Describe about the Report for Health Enhancing of Nursing.
Enhancing the health conditions of Aboriginal and Torres Strait Islander communities is an age-old challenge. Despite the fact that there have been achievements in some health care sectors such as remarkable reduction in the high frequency of child mortality since the year 1970. But the overall improvement has been inconsistent and slow. The disparity between other Australians and Aboriginal and Torres Strait Islanders is still high and has not been progressively decreased. A noteworthy percentage of Aboriginal and Torres Strait Islanders are young individuals and there is a further challenge to conduct services and programs being competent to carry on with the impending demands of a growing population. If considerable strategies are not implemented immediately, there are great threats that the health status of Aboriginal and Torres Strait Islander communities could deteriorate. I truly believe that several changes are needed to decrease health inequality and as a health care professional it is my duty to do so.
The deprived health condition of Aboriginal and Torres Strait Islander populaces is familiar information. Substantial discriminations exist among Aboriginal and Torres Strait Islanders and non-Indigenous Australians, predominantly in association to communicable diseases and life expectancy (Kong and Ward 2015). I want to proceed with some health care strategies which can be effective for reducing the gap between indigenous and non-indigenous Australians is aims at key areas to attain highly responsive and effective health care structure. It will emphasis on community driven health care service area and social and emotional well-being. It is evident that high degrees of sexually transmitted diseases and comparatively higher frequency of HIV are prevalent among Aboriginal and Torres Strait Islander people. Thus, a highly effective strategy is needed to reduce the rate of STDs. Tobacco and alcohol abuse is also an alarming problem among Aboriginal and Torres Strait Islander people (Li and McDermott 2015). My health care strategy will also target the increased prevalence of alcohol and tobacco abuse.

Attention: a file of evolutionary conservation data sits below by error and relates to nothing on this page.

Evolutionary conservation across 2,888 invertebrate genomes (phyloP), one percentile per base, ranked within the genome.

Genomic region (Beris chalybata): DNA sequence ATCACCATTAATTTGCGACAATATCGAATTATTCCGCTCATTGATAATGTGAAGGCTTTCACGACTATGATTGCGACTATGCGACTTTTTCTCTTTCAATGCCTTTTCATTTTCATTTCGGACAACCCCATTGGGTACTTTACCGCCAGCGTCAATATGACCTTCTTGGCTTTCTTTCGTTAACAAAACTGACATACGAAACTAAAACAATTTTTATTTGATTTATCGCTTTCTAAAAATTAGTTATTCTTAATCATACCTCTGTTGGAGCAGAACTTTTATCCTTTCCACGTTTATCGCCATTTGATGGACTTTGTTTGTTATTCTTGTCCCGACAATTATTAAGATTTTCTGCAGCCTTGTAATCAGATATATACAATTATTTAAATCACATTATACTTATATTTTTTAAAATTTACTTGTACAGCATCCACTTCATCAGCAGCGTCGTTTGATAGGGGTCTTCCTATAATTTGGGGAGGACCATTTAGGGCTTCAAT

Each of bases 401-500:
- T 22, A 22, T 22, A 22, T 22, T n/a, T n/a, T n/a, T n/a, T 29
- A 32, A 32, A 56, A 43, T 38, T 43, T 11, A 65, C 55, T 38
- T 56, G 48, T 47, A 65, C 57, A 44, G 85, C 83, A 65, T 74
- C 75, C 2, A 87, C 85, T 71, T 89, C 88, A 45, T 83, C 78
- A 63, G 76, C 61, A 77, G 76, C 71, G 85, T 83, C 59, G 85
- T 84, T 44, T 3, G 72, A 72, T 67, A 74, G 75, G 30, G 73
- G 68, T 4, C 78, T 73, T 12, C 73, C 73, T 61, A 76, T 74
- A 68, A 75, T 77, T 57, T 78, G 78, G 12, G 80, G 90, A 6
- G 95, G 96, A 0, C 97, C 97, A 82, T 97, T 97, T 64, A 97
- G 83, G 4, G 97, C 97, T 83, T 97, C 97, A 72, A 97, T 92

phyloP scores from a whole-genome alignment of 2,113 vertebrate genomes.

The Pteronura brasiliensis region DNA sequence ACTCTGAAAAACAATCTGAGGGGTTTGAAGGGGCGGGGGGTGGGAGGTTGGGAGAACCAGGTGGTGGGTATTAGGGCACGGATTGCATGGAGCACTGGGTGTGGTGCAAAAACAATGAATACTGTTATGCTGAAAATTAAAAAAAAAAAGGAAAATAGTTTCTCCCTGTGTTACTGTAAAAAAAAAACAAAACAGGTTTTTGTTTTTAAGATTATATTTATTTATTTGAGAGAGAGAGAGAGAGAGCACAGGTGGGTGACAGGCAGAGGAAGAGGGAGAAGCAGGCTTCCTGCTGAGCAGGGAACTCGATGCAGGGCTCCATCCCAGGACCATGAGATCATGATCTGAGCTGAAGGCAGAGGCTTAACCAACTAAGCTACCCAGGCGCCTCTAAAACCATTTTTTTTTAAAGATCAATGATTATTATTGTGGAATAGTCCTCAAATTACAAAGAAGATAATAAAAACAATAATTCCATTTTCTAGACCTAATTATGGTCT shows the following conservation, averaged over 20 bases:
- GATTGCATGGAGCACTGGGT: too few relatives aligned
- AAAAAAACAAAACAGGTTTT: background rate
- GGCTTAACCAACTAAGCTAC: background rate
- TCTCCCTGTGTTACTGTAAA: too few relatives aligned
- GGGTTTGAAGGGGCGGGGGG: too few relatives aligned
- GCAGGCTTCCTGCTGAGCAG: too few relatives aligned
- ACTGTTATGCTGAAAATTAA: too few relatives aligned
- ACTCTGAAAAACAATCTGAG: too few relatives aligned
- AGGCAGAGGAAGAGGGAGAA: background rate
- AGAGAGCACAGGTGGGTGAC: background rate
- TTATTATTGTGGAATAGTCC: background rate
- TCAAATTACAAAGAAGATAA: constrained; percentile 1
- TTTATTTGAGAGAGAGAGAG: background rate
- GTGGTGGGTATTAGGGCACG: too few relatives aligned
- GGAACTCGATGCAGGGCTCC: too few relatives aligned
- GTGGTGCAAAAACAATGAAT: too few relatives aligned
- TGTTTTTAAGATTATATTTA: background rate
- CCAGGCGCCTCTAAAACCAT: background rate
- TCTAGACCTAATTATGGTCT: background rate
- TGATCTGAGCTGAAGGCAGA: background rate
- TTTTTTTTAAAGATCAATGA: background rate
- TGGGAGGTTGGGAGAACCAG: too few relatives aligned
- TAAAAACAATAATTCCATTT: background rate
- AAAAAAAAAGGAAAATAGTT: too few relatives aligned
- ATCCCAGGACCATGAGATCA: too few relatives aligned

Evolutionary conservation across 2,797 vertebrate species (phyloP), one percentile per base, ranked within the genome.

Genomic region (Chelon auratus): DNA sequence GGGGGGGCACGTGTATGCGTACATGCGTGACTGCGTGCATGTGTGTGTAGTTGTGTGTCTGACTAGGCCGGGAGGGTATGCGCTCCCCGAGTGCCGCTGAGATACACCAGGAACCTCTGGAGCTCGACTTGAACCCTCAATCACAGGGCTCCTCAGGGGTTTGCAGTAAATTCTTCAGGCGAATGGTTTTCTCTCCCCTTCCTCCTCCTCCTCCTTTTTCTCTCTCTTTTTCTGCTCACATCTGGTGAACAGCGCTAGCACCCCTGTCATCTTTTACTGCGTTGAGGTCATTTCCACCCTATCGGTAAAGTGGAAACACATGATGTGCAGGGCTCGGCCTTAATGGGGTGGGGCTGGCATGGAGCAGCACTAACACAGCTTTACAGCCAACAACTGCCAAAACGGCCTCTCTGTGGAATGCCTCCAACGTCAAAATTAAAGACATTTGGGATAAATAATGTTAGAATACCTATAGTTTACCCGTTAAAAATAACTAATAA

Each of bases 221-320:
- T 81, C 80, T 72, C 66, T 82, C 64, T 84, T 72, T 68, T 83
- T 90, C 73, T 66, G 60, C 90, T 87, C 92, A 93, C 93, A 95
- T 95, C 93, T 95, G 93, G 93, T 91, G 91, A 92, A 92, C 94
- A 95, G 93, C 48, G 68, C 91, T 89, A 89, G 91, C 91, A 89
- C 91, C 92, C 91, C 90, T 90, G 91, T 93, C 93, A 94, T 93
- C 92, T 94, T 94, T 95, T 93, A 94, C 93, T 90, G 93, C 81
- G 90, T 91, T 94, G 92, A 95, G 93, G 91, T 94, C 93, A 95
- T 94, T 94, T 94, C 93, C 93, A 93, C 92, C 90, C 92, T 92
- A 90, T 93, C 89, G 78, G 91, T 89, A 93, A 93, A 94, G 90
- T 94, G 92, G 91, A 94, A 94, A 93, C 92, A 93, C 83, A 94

My strategy is to conduct a health promotion program which will involve the Aboriginal and Torres Strait Islander community members. The main target of this health promotion program to raise awareness among these indigenous communities about STDs and addiction. Inadequate health knowledge is the main difficulty among Aboriginal and Torres Strait Islanders and is associated with deprived health consequences (Hengel et al. 2014). Persons lacking health literacy fails to meet necessary health requirements which are essential for maintaining mental and physical well-being (Richardson and Stanbrook 2015). My health promotion program will give a clear guidance and resources about STDs and methods to prevent them. this health promotion program will also deal with the addiction problems by raising awareness.